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The Weight of Wages

Elizabeth Dietz explores the frequently overlooked emotional component of  labour

In the modern economy, along with greater economic uncertainty, there is an increased demand for emotional labour. Emotional labour here refers to the process where workers manage their feelings in accordance with organisationally defined rules and norms. Pret A Manger even trains its workers to exhibit qualities like being ‘genuinely friendly’, and not ‘just being here for the money’. Penn State organisational psychologist Alicia Grandey calls emotional labour ‘invisible work’. From studying burnout and exhaustion in call centre workers and bus drivers, she concludes that the emotional costs to workers are large enough that emotional labour expectations should be dropped. Yet why do they persist, and why is this work not compensated for?

The rise of  ‘service with a smile’ is connected with economic uncertainty. Some argue that it is post-crash precarity that is causing the rise of emotional labour, with the spread of zero-hour contracts and temporary employment. With a globalised workforce and overall higher unemployment, there is more competition for work – and thus employers can demand more from workers while paying them less and offering them lower job security. In what economic theorist Jeremy Rifkin calls ‘cultural capitalism’, where experiences are commodifed, customers feel they are paying not just for the act of consumption, but rather for an identity – a ‘feeling’. While we might suspect that the Starbucks barista handing us our Pumpkin Spice Latte is underpaid, we don’t want to be served by someone who seems like they hate their job.

Sociologist Arlie Hochschild coined the term emotional labour after studying female fight attendants, observing how they ‘managed’ their feelings in order to produce an atmosphere of calmness. Beyond what we do in our jobs, unpaid emotion work is part of our everyday life. Yet with the shift from focus on manufacturing to service, Hochschild points out that emotion takes a larger and larger place in the formal economy. This particularly applies to ‘people jobs’ such as care, service or retail work – jobs that tend to pay badly. Indeed we might argue that it is precisely the high component of emotional labour that makes this work ‘low-status’ and ‘low-pay’. Importantly, this is also work that is predominantly done by women, migrants and minorities – making these groups disproportionately affected by the increased demands for emotional labour and its lack of financial compensation.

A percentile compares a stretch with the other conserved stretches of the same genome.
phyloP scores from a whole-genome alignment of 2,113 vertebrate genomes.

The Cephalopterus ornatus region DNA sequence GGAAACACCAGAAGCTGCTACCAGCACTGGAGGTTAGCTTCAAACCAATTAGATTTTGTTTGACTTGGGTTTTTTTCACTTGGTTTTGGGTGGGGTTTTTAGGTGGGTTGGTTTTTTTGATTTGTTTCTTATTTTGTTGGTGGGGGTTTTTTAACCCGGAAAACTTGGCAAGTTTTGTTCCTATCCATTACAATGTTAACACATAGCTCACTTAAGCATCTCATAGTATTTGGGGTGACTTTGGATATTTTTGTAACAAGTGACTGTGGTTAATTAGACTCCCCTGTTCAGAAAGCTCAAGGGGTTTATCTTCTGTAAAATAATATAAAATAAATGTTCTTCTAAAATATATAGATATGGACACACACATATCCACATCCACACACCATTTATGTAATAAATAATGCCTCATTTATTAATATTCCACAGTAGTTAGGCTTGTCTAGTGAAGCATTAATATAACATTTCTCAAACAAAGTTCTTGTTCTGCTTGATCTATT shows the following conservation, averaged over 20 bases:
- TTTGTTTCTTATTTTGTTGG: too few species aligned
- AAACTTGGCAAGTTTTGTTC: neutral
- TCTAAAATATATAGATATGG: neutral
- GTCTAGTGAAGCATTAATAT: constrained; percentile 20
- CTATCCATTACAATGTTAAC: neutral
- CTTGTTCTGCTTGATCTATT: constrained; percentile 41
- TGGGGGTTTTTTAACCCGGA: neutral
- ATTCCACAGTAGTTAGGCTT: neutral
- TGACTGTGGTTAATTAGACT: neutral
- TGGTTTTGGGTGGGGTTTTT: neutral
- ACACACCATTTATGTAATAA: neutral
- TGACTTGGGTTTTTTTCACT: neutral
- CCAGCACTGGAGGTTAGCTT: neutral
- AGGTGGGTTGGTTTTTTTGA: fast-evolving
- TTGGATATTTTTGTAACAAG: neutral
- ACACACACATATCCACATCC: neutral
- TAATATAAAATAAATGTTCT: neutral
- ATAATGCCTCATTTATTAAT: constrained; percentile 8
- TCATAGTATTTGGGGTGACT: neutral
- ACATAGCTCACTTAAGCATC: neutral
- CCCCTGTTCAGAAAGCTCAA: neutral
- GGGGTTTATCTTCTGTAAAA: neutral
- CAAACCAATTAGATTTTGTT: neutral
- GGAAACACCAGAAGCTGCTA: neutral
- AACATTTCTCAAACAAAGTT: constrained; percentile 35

However, it is not only these jobs that require workers to ‘manage’ their feelings, even office workers perform emotional labour when they smile at their boss while receiving an unfair critique. A study from the University of Minnesota found that when men shift to jobs requiring increased cognitive labour, they get an average wage boost of 8.8%, but when they move to positions demanding more emotional labour, they experience a 5.7% relative drop in wages. Consequently, it cannot only be the connection with service work and vulnerable workers that explains the poor wages for emotional labour, since this trend persists in all sectors. The researchers suggest that this is because many jobs requiring emotional labour are seen as ‘vocations’, and employers know they can get away with paying less for work that people ‘love’ doing.

Although current economic insecurity is making the issues surrounding emotional labour more visible, neither precarity nor the gendered nature of emotional labour is new. Perhaps examining its role in our private lives can offer us an explanation for why emotional labour is not considered ‘proper work’ to be compensated for in the formal economy? The domain of emotion and the labour of caring has traditionally been placed on women, and this work’s displacement to the private realm has rendered it informal, unpaid, and ultimately uncertain in nature – despite its necessity in making the formal economy functional. In fact, philosopher Silvia Federici argues that it is domestic and reproductive labour that allows capitalism to be profitable and that this is precisely why it is not monetarily compensated for – even as this kind of labour increasingly becomes integrated into formal jobs. Her ‘Wages against Housework’ campaign, echoed by the modern feminists behind #GiveYourMoney-ToWomen, attempts to bring emotional labour into the realm of regular labour, in order for it to be recognised, discussed and compensated for – and possibly rebelled against. Given how current economic uncertainty is allowing the demands for emotional labour to grow at rapid speeds, it appears that these questions are as relevant now as ever.

Unless we challenge what is considered valuable labour we are bound to remain stuck in an economy perpetuating inequality – an economy increasingly characterised by fake smiles and exhausted workers.

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